What is food dehydration?
Food dehydrating, also called food drying, is a food preservation process which removes water from food. The water content of food is generally very high, usually between 80% to 95% for various fruits and vegetables and 50% to 75% for different meats. Removing moisture from food inhibits various bacteria, yeasts and molds from growing and spoiling the food, thus, food dehydrating is an ideal process for the preservation and storing of food.
How does food dehydration work?
Successful food dehydration is dependent on two basic elements; heat and air. Food dehydration requires the application of constant temperatures that are hot enough to remove moisture and dry food but not hot enough to cook food. Ideal drying temperatures are usually between 115 degrees to 140 degrees Fahrenheit, or 46 to 60 degrees Celsius. Food dehydration also requires air flow and circulation to remove the moisture that is released into the air during the dehydrating process. Ideally, warm, moist air will be replaced with dry cooler air aiding in the food drying process.
How does a food dehydrator work?
A food dehydrator uses the same two dehydration principles; heat and air. A typical food dehydrator contains an electric component for heat and a fan and air vents for circulation. A food dehydrator’s heating component and fan work in concert to remove moisture from food. As the heat warms the food, its moisture is released and evaporated into the air. To achieve dehydration, that humid, moist air must be removed and replaced with dry air via the food dehydrator’s fan and vents. The faster the air current and the better the ventilation, the faster and better food will be dehydrated.
What food dehydrator product features are important?
• Total Drying Area – How much space, or total drying area, does the food dehydrator have to dry food? A food dehydrator’s total drying area is typically expressed in square feet.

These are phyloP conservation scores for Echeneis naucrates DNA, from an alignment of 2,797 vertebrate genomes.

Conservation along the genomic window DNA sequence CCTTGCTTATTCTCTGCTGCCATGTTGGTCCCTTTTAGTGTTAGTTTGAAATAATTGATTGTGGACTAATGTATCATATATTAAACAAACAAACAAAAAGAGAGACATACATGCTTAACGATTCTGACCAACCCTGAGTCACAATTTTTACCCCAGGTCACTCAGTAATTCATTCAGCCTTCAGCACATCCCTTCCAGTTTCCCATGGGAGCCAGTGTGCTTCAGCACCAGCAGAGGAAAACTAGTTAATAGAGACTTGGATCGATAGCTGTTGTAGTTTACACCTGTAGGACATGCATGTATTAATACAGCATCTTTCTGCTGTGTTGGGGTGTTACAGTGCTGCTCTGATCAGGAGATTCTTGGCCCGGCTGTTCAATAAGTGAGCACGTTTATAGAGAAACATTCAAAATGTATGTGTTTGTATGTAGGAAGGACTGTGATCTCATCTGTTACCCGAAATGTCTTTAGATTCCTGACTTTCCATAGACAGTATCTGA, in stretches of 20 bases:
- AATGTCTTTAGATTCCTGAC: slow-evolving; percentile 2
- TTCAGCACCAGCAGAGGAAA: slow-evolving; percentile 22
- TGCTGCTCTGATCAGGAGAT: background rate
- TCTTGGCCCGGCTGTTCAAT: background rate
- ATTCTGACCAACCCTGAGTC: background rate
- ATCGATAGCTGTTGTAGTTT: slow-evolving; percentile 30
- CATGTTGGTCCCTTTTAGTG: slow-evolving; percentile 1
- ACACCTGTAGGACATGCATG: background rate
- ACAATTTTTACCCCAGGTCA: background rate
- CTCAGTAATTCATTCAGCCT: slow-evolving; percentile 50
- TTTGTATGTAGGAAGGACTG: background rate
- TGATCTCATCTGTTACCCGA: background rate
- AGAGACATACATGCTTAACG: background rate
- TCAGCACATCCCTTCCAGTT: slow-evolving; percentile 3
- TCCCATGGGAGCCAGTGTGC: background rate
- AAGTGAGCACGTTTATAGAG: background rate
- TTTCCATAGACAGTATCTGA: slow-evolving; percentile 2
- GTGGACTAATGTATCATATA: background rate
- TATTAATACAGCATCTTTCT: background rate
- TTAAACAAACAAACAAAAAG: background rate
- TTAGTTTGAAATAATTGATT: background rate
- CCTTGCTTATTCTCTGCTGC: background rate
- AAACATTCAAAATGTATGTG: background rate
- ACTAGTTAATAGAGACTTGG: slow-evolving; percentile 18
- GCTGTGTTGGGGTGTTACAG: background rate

• Air Flow – Food dehydrators remove moisture from food via heat and air flows. Food dehydrator air flows are designed either horizontally or vertically. Horizontal air flow food dehydrators have their heating element and fan located on one side of the dehydrator. The drying trays that hold the food are arranged like drawers inside the food dehydrator. Vertical air flow food dehydrators have their heating element and fan located at the base of the dehydrator. The drying trays that hold the food are stacked on top of the base.
• Thermostat – A thermostat is a device used to regulate the temperature of a heating or cooling system so that the system’s temperature is maintained near a desired, chosen amount. A thermostat does this by switching heating or cooling systems on or off, as needed, to maintain the desired temperature.
• Watts – The energy consumed or used by a food dehydrator is measured in watts, similar to that of the light bulb. The watt power of a food dehydrator should be considered in relation to the total drying area. More drying trays and larger dehydrator dimensions should require more watts used by the dehydrator to ensure adequate dehydration.
• Price – A good metric to compare different dehydrators that vary in size, total drying area, wattage and or price is to compare their cost per square foot of total drying area. To calculate, divide a food dehydrator’s cost by that unit’s total drying area.
What foods can be dehydrated?
Fresh fruits, vegetables, meats, fish, breads and herbs are the foods that are typically dried. In fact, you can dry most items that have high water content.
What are the benefits of food dehydrating?
• Dried food is shelf stable, naturally preserved and can be stored in air tight containers for up to one year.
• Dried food is very lightweight and thus easy to store, carry and consume as needed.
• Dried food fits the portability and nutritional needs of campers, outdoors enthusiasts and outdoor sportsmen and women.
• Dried fruits and dried vegetables are good sources of vitamins, minerals, fiber, antioxidants and natural carbohydrates (primarily the food’s natural sugar).
• Dehydrated meat, also known as jerky, is low fat, tasty and full of protein.
• Food drying can be an important part of the growing local food movement. Food dehydrating will allow you to reap year round rewards of your home grown garden and or locally and regionally grown produce. Don’t give away your extra produce, dry it, store it and enjoy it year round.
• A food dehydrator can be an important part of a raw food lifestyle. Raw foodists eat primarily uncooked, non-processed, organic foods and foods dehydrated at 115 to 120 degrees Fahrenheit (46 to 49 degrees Celsius).